Let’s have a show of hands. Who loves to prepare for disasters and contemplate death?
…We didn’t think so.
Let’s have another show of hands. Who thinks of others and would like to make life easier on family and friends?
Here is a simple project to prepare for the unexpected. Regardless of the state of the rest of your house, these are the documents to keep organized and accessible just in case:
- Life or disability insurance policies and/or agent contact information. Don’t forget to include any coverage offered through your employer and/or auto insurance.
- List of assets and open accounts – you can gather sample statements or create a list of all accounts, loans, lines of credit, etc.. Make sure to include the safe deposit box key and information.
- Trust Document and/or name of your attorney
- Healthcare Directive and Financial POA
- Passwords and log-ins to unlock the phone or computer
- Medical cards and list of doctors/caregivers
- List of prescriptions
- Vital Records: Birth certificates, Social Security cards, marriage certificates, copies of drivers licenses
- If you own a business, who are the key contacts? What is your emergency plan?
- Funeral arrangements
Whether you are partnered or not, identify the person or persons who would be tasked with managing things in your absence and share with them the locations of these documents. It’s ideal to also keep a digital copy of these items and make sure your trusted helper has access to those as well.
Think of how much easier it will be for your loved ones, and better for you, if in the time of crisis they don’t have to dig through various drawers and files looking for information unsure what they may be missing. Creating a simple system for just in case is the kind of gift that provides peace of mind to you and to those who are left to take care of business when you can’t.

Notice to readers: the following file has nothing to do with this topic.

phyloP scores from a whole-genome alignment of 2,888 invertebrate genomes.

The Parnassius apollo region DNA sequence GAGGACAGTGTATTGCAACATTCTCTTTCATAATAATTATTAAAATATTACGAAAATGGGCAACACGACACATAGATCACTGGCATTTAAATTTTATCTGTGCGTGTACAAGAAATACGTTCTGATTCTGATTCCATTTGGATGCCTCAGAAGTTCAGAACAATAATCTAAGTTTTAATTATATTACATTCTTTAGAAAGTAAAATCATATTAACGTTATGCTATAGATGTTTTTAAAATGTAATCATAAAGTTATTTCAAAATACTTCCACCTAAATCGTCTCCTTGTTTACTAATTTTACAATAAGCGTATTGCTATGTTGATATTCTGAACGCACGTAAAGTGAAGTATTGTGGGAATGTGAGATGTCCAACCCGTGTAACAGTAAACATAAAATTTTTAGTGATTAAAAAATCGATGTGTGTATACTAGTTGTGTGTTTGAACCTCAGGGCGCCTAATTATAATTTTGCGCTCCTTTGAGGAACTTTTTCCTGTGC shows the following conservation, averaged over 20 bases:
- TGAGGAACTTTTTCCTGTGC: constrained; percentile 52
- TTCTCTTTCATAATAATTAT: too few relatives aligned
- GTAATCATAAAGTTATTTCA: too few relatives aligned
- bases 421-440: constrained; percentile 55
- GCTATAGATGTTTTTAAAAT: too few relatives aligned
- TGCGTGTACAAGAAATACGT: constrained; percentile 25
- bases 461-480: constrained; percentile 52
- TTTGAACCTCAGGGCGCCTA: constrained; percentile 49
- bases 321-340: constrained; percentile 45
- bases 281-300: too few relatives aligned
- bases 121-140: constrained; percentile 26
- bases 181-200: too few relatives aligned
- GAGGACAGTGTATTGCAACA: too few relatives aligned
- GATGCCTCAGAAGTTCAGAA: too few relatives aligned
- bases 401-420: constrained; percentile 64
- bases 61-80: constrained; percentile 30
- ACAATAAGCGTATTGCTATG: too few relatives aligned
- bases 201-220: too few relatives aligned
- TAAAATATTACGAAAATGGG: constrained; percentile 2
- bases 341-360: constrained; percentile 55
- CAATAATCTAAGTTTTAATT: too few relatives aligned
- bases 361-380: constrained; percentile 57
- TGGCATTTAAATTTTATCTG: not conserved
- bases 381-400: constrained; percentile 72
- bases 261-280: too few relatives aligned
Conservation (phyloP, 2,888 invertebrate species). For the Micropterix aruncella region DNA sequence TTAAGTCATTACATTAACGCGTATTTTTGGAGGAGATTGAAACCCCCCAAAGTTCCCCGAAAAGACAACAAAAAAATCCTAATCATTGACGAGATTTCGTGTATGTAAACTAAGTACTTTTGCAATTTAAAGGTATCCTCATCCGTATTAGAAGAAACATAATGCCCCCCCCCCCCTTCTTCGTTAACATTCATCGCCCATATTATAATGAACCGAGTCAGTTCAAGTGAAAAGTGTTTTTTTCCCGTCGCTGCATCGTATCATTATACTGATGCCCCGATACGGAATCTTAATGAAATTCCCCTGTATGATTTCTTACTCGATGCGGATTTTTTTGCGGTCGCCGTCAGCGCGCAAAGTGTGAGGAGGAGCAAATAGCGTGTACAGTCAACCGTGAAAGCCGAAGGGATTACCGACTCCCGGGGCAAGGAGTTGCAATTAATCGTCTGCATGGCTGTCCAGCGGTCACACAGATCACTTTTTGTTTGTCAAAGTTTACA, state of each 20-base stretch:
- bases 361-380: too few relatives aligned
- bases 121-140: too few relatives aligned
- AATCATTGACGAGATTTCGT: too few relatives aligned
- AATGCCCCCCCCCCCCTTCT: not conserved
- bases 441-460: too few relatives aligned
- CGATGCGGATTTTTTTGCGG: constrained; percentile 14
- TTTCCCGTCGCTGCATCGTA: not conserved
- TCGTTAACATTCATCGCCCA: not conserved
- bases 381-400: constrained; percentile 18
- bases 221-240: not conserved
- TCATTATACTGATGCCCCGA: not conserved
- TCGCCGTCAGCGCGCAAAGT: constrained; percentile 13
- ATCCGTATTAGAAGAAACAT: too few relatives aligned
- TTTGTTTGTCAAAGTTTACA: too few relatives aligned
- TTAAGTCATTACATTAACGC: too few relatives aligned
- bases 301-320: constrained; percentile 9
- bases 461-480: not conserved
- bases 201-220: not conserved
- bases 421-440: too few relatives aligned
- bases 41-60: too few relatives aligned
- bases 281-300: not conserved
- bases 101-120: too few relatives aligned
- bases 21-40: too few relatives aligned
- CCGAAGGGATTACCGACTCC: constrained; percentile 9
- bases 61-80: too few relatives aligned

Filed under Business Organizing, Decluttering, General Organizing, home organizing, middle-age, organizing, Paper, paper organizing, Perspective, Seniors, Strategies
We’ve all been guilty of it – hanging onto business cards that somehow end up on dresser tops, stashed in drawers, or floating around on counters. We sort of know we probably don’t need them but there’s a nagging sense of importance about them that makes them seem valuable. So, we neaten the pile or shove them back in the drawer and forget about them for a while.
Why are you keeping them?
Managing clutter is all about making conscious choices. The first step to getting a handle on those stacks is to take a clear look at your motivations for hanging onto them:
- You may want to use that person’s services
- Something you want to do someday
- Somebody you want to network with
- Neighborhood services
- Cards of services you use regularly
- Nostalgia – cards of family members, cards of your past careers
- Cards whose designs you like
Figuring out why you’re keeping them helps you get clarity on how relevant the info actually is. That informs whether you really want to continue to keep them and how you store them. Part of what makes business cards a less precious resource than we think is there are so many ways other ways to find services and people – Facebook, Yelp, list serves, LinkedIn, Google… put in bits of information into a search tool and have that person show up.
After you do a serious purge of the stacks its time to decide how to store the keepers.
Store for easy retrieval
Ways to store them
- Electronically – scan or enter into your favorite digital address book tool
- In a mini-file box
- Rubber-banded in a drawer or on a shelf
- In a rolodex
- Binder sleeves designed for business cards
- File in a resource section of your filing system (can attach card to larger piece of paper)
Make them useful
If you are keeping cards, it can also be helpful to jot a few notes of relevant info to help you remember why you have the card. Write on back (have a sharpie close by):
- Next actions/promises you made to them
- Where you met them
- Your follow-up plan
- Interesting fact about the person (their dog’s name, for example)
- What you have in common with them
- Who you both know
- Key words (name and date of event, category of contact)
It’s perfectly fine to hang onto cards you may not actually need or use — so long as the stacks of cards don’t stress you out and don’t impact your usable space. If they impact your peace of mind or are getting in the way – take action to clear the clutter.
When you browse through your business card hoard, what is the wackiest card you find?